Mark might not get his kite back for a long time.  Wink
« Last Edit: September 21, 2010, 11:56 PM by chilese » Logged

John Chilese: Las Vegas, NV
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« Reply #1 on: September 21, 2010, 05:17 PM »

The kite does barrel-rolls instead of backspins.

I Agree with everything except the statement above. The Mongoose will certainly do backspins.  Smiley

Thanks for the review John! I still love the pics.
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-Devin Cobleigh-Morrison
chilese
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« Reply #2 on: September 21, 2010, 05:20 PM »

I should have added "in my hands" the kite does barrel rolls.

I'll attempt some backspins next chance I get.

How many weights did you have on the Mongoose? Mine had 2.
« Last Edit: September 21, 2010, 05:37 PM by chilese » Logged

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« Reply #3 on: September 21, 2010, 08:19 PM »

it provides plenty of feedback on the lines even in the lightest wind. without more wind i'd reserve more specific comment.

widowmaker ul didn't make it into the air friday with the broken spar, the other kite the other darren was flying was the vendetta ul.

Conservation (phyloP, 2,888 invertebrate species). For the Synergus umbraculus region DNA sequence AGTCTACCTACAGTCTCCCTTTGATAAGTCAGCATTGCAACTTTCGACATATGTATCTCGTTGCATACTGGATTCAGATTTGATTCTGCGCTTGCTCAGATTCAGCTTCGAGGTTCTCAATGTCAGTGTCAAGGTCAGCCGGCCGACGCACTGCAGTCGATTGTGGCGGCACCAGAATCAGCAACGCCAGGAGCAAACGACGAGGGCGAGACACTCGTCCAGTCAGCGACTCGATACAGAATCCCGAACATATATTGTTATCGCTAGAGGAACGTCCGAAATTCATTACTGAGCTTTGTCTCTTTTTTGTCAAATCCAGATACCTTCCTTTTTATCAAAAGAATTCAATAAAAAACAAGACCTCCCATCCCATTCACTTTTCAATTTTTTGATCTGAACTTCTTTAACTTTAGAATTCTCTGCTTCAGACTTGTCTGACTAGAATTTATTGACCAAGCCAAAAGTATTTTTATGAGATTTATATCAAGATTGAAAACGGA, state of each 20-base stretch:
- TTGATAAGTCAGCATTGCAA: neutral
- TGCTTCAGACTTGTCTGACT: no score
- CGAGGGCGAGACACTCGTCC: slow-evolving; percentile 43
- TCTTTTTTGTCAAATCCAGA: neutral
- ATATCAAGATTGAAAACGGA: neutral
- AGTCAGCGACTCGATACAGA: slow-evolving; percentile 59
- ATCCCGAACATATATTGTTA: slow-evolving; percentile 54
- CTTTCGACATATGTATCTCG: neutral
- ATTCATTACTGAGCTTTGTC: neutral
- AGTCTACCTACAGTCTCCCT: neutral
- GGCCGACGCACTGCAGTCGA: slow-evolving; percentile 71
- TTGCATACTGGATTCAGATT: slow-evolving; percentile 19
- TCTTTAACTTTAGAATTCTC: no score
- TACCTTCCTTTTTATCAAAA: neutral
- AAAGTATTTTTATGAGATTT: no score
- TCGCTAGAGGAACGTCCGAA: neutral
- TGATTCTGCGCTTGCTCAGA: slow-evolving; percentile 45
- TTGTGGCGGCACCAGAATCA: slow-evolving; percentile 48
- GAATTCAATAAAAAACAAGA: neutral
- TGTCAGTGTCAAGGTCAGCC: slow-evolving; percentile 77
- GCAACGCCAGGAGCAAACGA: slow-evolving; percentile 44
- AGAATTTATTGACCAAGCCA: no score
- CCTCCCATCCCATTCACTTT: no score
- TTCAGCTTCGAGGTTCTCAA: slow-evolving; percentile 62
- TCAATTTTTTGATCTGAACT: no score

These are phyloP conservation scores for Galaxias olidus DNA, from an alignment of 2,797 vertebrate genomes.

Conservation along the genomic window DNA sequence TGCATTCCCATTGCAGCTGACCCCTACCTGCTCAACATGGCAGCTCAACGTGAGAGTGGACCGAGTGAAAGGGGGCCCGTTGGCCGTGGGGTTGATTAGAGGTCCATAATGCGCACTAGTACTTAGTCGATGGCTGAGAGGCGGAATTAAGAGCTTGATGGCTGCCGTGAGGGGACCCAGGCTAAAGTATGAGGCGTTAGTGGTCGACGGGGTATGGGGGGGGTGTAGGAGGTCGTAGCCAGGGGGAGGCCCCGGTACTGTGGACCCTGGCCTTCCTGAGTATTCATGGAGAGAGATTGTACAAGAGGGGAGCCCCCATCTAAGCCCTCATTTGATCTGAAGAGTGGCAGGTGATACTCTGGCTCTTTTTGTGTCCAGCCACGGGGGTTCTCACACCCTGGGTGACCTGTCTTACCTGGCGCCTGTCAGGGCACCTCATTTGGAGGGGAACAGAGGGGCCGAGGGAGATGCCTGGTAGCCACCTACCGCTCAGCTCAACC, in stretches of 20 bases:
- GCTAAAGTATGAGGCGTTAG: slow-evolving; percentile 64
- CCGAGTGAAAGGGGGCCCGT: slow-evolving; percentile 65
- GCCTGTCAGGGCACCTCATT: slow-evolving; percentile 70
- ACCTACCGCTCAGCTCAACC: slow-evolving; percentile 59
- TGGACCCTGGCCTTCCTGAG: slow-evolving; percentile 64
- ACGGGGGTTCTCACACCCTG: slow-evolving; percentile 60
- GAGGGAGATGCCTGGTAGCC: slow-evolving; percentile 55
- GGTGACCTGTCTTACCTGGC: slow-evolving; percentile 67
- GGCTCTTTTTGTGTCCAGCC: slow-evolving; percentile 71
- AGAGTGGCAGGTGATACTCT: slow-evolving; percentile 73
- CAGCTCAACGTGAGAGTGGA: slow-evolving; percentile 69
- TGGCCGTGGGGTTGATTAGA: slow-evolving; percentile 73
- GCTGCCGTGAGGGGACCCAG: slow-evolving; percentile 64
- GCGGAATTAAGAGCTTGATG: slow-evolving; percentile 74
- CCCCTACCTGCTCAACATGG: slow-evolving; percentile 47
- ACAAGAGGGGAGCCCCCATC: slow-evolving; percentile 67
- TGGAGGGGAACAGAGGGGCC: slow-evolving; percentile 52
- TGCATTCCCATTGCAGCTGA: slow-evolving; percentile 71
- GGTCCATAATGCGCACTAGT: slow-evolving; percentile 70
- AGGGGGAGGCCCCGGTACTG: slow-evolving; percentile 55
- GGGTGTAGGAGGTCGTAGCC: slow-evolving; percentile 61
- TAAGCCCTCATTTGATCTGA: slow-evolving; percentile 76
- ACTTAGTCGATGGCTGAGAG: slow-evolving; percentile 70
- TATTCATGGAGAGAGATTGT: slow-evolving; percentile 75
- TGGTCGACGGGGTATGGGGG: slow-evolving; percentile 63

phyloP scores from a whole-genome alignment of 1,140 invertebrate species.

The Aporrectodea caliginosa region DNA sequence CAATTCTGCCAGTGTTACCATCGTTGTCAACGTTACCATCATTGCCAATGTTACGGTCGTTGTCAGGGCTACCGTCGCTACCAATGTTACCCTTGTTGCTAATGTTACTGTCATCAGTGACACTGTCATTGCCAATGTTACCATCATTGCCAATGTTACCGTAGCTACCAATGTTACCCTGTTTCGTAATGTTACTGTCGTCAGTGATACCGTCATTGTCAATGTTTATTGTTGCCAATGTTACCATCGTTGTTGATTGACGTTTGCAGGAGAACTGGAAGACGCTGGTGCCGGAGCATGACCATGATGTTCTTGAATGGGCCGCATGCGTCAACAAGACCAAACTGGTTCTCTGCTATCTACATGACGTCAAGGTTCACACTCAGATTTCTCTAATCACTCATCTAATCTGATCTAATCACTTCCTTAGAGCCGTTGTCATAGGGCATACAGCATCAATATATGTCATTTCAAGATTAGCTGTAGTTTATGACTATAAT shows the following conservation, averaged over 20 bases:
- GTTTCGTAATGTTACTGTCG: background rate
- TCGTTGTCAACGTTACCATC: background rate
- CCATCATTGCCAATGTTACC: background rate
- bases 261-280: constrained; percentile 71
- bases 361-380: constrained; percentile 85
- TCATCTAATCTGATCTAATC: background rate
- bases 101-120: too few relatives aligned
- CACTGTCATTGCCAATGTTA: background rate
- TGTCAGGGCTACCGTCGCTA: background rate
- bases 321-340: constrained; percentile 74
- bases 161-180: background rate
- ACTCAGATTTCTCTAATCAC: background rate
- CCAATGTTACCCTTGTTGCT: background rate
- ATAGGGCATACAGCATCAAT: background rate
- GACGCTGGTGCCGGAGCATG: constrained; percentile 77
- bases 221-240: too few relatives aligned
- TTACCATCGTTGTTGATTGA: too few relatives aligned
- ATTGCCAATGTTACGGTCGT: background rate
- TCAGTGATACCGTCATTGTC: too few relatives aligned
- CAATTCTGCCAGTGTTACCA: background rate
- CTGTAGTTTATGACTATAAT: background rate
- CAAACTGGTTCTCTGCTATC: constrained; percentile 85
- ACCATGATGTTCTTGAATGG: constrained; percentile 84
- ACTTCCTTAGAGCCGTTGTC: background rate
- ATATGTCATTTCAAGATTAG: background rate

nice kite though, the mongoose.
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« Reply #4 on: September 22, 2010, 01:34 AM »

Devin, I just watched the Mongoose video you did on the BMK website.

I saw several barrel-rolls during the vid and wish I could trick like that, but I didn't see any backspins.

Did you get any video of the Mongoose doing a backspin?
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« Reply #5 on: September 22, 2010, 02:48 AM »

New Trick:

Darren did it once, but we didn't know what happened at the time. I've done it twice since then.

We need video  Smiley

I saw several barrel-rolls during the vid and wish I could trick like that, but I didn't see any backspins.